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Cut profits, not wages

Don’t you just love it? Rich men telling poor people what’s good for them.

In Australia the Orwellian Fair Pay Commission has frozen the minimum wage and effectively cut the real wages of the 1.3 million lowest paid workers.

The Australian Council of Trade Unions estimates that this is an award wages cut of about $16 per week, and wipes out the Rudd Government’s stimulus package of $900 almost completely.

The Fair Pay Commission has cut real wages to supposedly save jobs. It won’t.

At best it might delay by a few months some sackings.

And what hypocrisy. Can you really imagine the big bosses as caring sharing employers whose only interest is jobs?  Give me a break.

These are the same bastards who are cutting tens of thousands of jobs already and who are preparing to sack hundreds of thousands in the name of profit. 

It’s their crisis. Make them pay.

The crisis of profitability in Australia and globally will see unemployment here, on the Government’s own figures, reach 8.5 per cent next years from its present level of 5.7 percent.

That’s one million unemployed workers.  If we take into account workers who want to work more hours then the real level of unemployment will soon be over 15 percent.

Cutting wages might bolster profits in some industries. But there is no guarantee that this tiny bit of extra profit will go to keeping jobs. 

It could for example go into new machinery, or dividends, or paying off debt or taking over a competitor on the cheap.

None of these is job creating in the short term.

Indeed freezing wages may tip others into receivership as aggregate demand declines further.

In 1931 the Arbitration Commission cut wages by ten percent.  Unemployment went up. 

Deputy Prime Minister Julia Gillard has attacked the decision.  She would, wouldn’t she?

If they were serious the new Keynesians in the Labor Government would introduce legislation into Parliament increasing the minimum wage from its current $543 a week to say $580 as an interim measure, with real wage increases of ten percent a year.

This would force a cut to profits. If we are all in this together then that is completely acceptable.

Rudd Labor won’t do anything to improve the wages of the low paid because they accept (as Gillard and Rudd have both said) that one person’s wage increase is another person’s job. This is code for putting profit before people.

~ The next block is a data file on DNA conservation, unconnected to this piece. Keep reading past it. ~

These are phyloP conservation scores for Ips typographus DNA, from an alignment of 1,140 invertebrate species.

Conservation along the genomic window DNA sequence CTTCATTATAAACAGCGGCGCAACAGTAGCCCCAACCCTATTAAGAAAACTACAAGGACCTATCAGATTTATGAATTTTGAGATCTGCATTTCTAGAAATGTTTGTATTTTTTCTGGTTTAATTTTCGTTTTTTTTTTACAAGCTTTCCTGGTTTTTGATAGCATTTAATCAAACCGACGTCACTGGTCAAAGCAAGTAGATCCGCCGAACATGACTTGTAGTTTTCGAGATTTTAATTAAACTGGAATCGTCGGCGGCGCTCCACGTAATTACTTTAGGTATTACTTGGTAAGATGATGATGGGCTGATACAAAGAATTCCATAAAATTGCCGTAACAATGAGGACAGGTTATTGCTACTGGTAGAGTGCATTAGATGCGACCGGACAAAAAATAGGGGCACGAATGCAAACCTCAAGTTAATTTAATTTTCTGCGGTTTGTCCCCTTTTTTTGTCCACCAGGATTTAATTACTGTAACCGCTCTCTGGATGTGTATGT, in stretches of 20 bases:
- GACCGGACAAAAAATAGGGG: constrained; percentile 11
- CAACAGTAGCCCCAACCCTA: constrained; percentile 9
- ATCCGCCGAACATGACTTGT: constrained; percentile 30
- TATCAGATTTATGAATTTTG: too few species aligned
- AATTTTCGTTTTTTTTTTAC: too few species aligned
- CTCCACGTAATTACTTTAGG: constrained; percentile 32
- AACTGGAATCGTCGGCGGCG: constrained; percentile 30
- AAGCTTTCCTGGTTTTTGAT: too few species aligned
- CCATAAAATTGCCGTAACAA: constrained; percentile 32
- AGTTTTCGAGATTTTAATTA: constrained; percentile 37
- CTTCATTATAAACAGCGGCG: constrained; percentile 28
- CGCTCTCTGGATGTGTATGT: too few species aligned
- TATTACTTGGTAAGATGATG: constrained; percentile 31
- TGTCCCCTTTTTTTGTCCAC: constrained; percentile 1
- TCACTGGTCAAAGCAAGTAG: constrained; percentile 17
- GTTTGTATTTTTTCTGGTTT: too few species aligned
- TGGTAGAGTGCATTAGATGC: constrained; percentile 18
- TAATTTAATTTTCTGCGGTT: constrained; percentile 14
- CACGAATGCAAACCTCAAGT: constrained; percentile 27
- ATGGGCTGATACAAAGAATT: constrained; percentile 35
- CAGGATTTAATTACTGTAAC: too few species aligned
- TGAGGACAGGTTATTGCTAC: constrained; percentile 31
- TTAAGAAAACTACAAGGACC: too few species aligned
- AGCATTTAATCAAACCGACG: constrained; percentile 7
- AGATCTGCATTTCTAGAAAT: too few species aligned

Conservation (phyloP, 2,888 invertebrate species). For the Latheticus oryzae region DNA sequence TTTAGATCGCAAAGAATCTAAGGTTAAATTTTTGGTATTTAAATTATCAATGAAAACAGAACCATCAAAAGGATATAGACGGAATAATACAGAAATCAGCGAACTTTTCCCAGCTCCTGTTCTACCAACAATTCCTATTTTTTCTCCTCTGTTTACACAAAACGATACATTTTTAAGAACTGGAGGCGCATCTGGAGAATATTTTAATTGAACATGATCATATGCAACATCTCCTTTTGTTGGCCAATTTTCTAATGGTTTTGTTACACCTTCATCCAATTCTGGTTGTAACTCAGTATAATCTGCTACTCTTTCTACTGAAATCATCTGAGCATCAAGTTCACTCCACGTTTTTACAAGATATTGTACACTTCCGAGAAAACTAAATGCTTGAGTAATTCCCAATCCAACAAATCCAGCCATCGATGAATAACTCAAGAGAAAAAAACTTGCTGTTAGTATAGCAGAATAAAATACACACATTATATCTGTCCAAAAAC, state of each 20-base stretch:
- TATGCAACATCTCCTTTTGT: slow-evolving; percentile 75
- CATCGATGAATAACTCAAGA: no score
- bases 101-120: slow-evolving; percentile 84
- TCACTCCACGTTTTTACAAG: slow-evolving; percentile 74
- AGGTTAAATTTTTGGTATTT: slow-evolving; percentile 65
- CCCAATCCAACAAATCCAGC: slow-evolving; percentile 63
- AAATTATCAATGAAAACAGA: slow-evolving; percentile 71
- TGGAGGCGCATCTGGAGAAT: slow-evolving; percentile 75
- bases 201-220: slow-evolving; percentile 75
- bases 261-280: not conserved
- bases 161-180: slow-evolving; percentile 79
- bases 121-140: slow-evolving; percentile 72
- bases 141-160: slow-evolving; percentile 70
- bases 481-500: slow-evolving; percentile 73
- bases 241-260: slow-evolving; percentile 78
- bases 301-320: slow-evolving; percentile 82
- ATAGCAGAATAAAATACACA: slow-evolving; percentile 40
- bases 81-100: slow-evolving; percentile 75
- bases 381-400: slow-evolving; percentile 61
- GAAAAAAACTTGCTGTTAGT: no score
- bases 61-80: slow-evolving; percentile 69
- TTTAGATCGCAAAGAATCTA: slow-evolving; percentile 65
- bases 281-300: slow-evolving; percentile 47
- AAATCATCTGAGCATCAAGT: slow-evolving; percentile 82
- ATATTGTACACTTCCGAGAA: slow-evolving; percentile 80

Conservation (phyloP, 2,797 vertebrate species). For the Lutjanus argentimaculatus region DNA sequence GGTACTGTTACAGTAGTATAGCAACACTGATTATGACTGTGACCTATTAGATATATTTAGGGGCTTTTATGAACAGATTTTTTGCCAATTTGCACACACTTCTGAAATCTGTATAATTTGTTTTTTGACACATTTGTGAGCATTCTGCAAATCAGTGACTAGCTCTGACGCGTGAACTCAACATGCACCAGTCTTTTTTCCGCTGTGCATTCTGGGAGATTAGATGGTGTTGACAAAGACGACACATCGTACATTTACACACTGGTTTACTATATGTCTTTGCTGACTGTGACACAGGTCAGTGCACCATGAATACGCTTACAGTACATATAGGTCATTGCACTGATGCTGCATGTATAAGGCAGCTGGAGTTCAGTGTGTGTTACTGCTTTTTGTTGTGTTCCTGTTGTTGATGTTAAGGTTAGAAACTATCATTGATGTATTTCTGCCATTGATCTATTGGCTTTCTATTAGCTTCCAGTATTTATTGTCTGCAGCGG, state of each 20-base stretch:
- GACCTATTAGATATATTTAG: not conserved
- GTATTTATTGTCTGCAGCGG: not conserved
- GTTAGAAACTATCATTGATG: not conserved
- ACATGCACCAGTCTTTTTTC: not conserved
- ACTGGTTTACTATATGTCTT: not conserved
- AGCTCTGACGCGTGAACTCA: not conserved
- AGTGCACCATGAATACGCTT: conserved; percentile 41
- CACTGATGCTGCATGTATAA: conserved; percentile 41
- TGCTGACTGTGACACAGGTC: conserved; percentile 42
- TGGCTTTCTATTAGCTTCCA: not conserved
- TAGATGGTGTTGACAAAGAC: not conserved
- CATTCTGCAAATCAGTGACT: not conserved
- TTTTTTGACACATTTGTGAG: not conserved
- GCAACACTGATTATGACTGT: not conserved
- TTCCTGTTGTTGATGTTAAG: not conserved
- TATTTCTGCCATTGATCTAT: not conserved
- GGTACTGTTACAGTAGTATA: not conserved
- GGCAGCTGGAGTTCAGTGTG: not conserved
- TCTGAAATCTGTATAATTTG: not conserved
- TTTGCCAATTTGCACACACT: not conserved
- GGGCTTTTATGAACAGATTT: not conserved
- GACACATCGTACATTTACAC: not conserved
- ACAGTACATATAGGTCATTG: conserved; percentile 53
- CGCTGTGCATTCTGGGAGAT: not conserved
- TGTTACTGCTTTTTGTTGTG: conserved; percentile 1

So the decision fits perfectly into Rudd Labor’s thinking.

Rudd and Gillard will huff and puff for a while and then go about the job of undermining unions which are pushing for real wage increases.

The minimum wage decision gives them the ammunition to do that.

As an aside that’s why the Australian Building and Construction Commission  exists – to smash those unions which could lead a real wages fight.

Rudd Labor could borrow more money and pay another stimulus package to the low paid to make up for what has been lost. They won’t because secretly they welcome the decision.

Remember, Rudd and Gillard are the Labor people who from 1 July this year have given tax cuts of more than $41 a week to the bosses, and less than $3 a week to those on the minimum wage.  That shows starkly where the ALP’s priorities lie.

The ACTU could mount an industrial campaign for real wage increases for all with no job losses.  They won’t because they too accept the wage slave system.

They have already said they will mount a catch up at next year’s hearings. Too late. That doesn’t feed the kids now.

And it gives confidence to employers and their allies all across the country that they can freeze wages of all workers with no action from the ACTU.

The trade union movement needs real leadership. The Lords of the Cinque Ports who currently run the union movement are battling with their barques in the bath. 

There may be a problem in this decision for capital. 

It doesn’t go far enough to restore profit rates to something that will save the system from long term decline.  Only deeper cuts to wages, coupled with lengthening the working day and acquiring competitors on the  heap, might be able to do that.

But such an attack could provoke a political and industrial backlash. 

Of course, fear is not necessarily an organiser for militant trade unionism.  It could have the opposite effect – producing a reluctance to take any action. 

There is another problem for the bourgeoisie. 

This cut has been painted as being about saving jobs.  When it doesn’t, some workers might begin to think they’ve kept their side of the bargain but the bosses haven’t. 

They could begin to understand that wage cuts are about saving profits, not people. Workers might realise that we are not all in this together.

That could lead to industrial action.

The ACTU and Labor Party strategies of neoliberal Keynesianism and  trade unionism have failed.

The reality for the working class is that to defend jobs and living standards they will have to strike, despite the opposition of Rudd Labor and the ACTU.

 As the Building Labourers’ Federation used to say, if you don’t fight you lose.

 John predicted this outcome in March in his article The bosses’ wage terrorism begins.

Tristan Ewins also has an article on this on his blog, Left Focus.  It’s called ‘Wages decision a “kick in the guts” for the most vulnerable workers’.



Comment from Tristan Ewins
Time July 9, 2009 at 5:42 pm

‘Final act of bastardry on wages’

At Left Focus we’re discussing the minimum wages decision by the so-called ‘Fair Pay Commission’ in its ‘final act of bastardry’. Please feel free to comment and contribute to the debate at:

We also have the details for “Servant of the Revolution” a play exploring the relationship between Karl Marx and Helene Demuth. (sounds interesting)


Tristan Ewins

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